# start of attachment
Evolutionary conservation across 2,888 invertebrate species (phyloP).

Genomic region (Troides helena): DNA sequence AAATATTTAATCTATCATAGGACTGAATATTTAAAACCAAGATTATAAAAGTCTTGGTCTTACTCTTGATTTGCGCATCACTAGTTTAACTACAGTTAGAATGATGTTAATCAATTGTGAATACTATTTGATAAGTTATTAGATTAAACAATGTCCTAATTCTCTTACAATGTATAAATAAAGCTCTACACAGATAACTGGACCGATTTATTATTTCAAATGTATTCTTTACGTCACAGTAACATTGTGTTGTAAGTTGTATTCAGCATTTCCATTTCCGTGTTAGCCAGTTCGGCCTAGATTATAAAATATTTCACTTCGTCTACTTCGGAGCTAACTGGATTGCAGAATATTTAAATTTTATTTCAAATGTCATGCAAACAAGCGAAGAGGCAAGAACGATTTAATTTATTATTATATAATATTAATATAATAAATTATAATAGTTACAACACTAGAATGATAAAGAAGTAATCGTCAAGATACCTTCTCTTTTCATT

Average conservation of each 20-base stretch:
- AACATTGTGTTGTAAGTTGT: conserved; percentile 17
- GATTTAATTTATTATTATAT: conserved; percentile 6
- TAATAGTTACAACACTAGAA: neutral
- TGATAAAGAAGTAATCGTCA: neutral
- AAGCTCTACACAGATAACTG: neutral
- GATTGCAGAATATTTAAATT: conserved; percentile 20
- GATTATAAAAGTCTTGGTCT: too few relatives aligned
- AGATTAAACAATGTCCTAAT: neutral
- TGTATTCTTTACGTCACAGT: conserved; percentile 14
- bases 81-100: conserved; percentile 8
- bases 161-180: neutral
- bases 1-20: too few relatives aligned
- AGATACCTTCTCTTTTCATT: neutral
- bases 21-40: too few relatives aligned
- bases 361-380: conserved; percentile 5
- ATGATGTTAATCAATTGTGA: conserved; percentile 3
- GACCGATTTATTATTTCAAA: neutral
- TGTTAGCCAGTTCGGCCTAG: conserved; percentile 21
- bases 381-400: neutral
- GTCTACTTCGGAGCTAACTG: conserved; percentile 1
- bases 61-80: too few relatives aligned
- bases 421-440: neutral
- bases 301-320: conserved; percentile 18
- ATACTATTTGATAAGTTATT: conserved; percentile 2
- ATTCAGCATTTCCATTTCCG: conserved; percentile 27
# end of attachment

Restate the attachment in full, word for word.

Evolutionary conservation across 2,888 invertebrate species (phyloP).

Genomic region (Troides helena): DNA sequence AAATATTTAATCTATCATAGGACTGAATATTTAAAACCAAGATTATAAAAGTCTTGGTCTTACTCTTGATTTGCGCATCACTAGTTTAACTACAGTTAGAATGATGTTAATCAATTGTGAATACTATTTGATAAGTTATTAGATTAAACAATGTCCTAATTCTCTTACAATGTATAAATAAAGCTCTACACAGATAACTGGACCGATTTATTATTTCAAATGTATTCTTTACGTCACAGTAACATTGTGTTGTAAGTTGTATTCAGCATTTCCATTTCCGTGTTAGCCAGTTCGGCCTAGATTATAAAATATTTCACTTCGTCTACTTCGGAGCTAACTGGATTGCAGAATATTTAAATTTTATTTCAAATGTCATGCAAACAAGCGAAGAGGCAAGAACGATTTAATTTATTATTATATAATATTAATATAATAAATTATAATAGTTACAACACTAGAATGATAAAGAAGTAATCGTCAAGATACCTTCTCTTTTCATT

Average conservation of each 20-base stretch:
- AACATTGTGTTGTAAGTTGT: conserved; percentile 17
- GATTTAATTTATTATTATAT: conserved; percentile 6
- TAATAGTTACAACACTAGAA: neutral
- TGATAAAGAAGTAATCGTCA: neutral
- AAGCTCTACACAGATAACTG: neutral
- GATTGCAGAATATTTAAATT: conserved; percentile 20
- GATTATAAAAGTCTTGGTCT: too few relatives aligned
- AGATTAAACAATGTCCTAAT: neutral
- TGTATTCTTTACGTCACAGT: conserved; percentile 14
- bases 81-100: conserved; percentile 8
- bases 161-180: neutral
- bases 1-20: too few relatives aligned
- AGATACCTTCTCTTTTCATT: neutral
- bases 21-40: too few relatives aligned
- bases 361-380: conserved; percentile 5
- ATGATGTTAATCAATTGTGA: conserved; percentile 3
- GACCGATTTATTATTTCAAA: neutral
- TGTTAGCCAGTTCGGCCTAG: conserved; percentile 21
- bases 381-400: neutral
- GTCTACTTCGGAGCTAACTG: conserved; percentile 1
- bases 61-80: too few relatives aligned
- bases 421-440: neutral
- bases 301-320: conserved; percentile 18
- ATACTATTTGATAAGTTATT: conserved; percentile 2
- ATTCAGCATTTCCATTTCCG: conserved; percentile 27